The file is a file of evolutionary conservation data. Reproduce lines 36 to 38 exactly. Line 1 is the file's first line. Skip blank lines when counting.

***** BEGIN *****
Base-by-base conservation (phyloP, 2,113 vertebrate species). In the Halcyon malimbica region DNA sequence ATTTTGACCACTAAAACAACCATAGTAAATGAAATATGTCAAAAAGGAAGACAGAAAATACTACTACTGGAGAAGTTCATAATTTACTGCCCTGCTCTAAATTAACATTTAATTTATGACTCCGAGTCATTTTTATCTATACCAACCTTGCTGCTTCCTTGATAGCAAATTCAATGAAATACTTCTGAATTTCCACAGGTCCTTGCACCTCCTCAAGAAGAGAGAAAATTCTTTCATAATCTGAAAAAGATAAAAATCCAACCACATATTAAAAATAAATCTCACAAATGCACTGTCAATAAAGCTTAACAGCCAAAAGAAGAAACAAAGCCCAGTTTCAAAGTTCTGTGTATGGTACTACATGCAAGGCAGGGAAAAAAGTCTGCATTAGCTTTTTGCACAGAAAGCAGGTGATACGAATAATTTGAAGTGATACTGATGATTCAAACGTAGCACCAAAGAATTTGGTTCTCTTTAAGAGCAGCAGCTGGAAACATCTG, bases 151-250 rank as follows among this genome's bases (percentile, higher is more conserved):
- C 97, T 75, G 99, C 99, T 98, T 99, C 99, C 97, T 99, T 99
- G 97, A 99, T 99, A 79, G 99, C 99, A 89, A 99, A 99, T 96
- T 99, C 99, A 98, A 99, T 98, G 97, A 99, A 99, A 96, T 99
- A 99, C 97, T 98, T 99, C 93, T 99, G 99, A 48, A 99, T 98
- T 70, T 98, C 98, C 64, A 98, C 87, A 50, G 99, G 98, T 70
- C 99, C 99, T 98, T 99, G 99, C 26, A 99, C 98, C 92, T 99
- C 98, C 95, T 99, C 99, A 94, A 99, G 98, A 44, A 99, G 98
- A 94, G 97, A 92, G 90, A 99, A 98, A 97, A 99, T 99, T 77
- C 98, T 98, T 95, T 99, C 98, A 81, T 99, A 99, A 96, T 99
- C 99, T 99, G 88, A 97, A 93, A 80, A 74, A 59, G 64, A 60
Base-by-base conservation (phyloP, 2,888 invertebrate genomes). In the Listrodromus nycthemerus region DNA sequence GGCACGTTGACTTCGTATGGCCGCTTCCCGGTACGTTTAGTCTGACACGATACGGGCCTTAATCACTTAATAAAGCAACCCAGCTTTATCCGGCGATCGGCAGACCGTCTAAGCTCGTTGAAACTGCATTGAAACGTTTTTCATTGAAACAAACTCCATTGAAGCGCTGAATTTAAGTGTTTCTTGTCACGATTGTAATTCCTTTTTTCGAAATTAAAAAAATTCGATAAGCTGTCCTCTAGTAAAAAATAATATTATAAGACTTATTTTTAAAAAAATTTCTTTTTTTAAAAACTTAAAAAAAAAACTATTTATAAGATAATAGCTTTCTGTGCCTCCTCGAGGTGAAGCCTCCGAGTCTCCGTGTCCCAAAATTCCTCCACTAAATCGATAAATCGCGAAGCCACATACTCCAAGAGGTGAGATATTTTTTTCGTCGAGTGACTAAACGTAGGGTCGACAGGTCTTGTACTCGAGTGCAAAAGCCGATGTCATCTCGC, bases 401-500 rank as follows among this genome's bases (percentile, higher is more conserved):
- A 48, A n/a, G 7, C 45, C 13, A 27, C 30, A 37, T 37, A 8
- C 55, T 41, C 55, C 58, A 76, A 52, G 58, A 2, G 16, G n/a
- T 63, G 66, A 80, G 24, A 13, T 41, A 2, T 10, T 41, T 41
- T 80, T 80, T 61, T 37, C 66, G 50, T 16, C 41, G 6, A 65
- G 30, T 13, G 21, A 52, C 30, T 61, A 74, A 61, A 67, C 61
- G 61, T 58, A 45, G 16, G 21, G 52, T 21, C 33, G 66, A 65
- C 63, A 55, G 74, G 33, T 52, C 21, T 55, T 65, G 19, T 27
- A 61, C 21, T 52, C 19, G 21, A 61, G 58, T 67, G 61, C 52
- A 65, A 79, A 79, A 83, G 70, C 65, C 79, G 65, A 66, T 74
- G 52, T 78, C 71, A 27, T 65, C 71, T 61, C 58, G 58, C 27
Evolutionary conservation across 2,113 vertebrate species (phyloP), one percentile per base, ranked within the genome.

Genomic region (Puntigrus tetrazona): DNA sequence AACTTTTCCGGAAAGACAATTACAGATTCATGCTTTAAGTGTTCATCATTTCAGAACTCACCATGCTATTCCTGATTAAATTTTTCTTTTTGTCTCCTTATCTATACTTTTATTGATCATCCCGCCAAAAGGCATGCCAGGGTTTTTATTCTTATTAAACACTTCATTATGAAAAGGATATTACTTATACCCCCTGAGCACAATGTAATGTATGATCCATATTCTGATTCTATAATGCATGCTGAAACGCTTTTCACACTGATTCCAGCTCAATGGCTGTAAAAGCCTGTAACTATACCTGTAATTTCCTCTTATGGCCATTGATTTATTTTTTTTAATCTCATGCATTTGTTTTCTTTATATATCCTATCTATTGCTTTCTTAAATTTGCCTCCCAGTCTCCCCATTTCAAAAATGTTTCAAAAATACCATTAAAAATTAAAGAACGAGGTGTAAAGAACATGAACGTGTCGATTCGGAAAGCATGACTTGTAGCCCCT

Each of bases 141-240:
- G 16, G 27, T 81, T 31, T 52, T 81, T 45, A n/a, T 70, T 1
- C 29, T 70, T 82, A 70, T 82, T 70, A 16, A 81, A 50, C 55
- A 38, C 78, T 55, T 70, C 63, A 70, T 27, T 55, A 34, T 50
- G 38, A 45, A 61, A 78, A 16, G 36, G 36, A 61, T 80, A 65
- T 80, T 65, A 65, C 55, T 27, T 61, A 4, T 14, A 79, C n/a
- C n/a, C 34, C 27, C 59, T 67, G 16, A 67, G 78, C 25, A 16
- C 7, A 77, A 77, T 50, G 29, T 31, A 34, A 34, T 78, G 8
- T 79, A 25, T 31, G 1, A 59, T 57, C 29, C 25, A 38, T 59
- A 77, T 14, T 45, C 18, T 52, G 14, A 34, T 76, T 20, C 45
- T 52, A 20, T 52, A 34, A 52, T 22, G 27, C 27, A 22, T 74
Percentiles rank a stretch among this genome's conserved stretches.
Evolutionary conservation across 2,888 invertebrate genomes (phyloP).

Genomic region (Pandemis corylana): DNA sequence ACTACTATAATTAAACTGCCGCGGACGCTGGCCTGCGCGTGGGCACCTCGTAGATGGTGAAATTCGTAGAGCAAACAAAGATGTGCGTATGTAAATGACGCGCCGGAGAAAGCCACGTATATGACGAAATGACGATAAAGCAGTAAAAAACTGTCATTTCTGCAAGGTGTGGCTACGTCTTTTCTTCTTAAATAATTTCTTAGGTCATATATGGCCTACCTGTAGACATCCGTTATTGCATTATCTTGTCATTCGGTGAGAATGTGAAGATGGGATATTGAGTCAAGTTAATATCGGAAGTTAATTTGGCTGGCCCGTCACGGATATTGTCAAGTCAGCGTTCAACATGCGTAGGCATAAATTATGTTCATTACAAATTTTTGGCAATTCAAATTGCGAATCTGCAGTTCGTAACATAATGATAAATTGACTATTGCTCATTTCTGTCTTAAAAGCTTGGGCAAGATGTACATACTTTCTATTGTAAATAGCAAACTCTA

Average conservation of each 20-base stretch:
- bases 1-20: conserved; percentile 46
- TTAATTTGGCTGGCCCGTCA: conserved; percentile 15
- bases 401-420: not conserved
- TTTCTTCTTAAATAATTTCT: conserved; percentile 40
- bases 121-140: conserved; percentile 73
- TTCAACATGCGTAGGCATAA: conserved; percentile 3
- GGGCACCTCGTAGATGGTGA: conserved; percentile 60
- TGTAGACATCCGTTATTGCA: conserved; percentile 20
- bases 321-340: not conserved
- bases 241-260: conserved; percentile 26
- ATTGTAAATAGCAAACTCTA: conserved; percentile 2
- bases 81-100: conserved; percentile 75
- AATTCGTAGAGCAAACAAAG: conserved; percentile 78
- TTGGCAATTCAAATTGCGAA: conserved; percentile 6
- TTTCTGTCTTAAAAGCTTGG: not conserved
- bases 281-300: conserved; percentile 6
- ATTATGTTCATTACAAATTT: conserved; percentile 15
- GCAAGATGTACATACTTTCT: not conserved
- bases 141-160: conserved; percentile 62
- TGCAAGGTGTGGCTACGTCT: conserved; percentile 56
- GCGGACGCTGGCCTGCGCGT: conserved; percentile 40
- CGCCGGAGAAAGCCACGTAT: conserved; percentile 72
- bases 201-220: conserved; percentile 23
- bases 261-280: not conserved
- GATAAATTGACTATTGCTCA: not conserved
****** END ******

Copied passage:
Percentiles rank a stretch among this genome's conserved stretches.
Evolutionary conservation across 2,888 invertebrate genomes (phyloP).

Genomic region (Pandemis corylana): DNA sequence ACTACTATAATTAAACTGCCGCGGACGCTGGCCTGCGCGTGGGCACCTCGTAGATGGTGAAATTCGTAGAGCAAACAAAGATGTGCGTATGTAAATGACGCGCCGGAGAAAGCCACGTATATGACGAAATGACGATAAAGCAGTAAAAAACTGTCATTTCTGCAAGGTGTGGCTACGTCTTTTCTTCTTAAATAATTTCTTAGGTCATATATGGCCTACCTGTAGACATCCGTTATTGCATTATCTTGTCATTCGGTGAGAATGTGAAGATGGGATATTGAGTCAAGTTAATATCGGAAGTTAATTTGGCTGGCCCGTCACGGATATTGTCAAGTCAGCGTTCAACATGCGTAGGCATAAATTATGTTCATTACAAATTTTTGGCAATTCAAATTGCGAATCTGCAGTTCGTAACATAATGATAAATTGACTATTGCTCATTTCTGTCTTAAAAGCTTGGGCAAGATGTACATACTTTCTATTGTAAATAGCAAACTCTA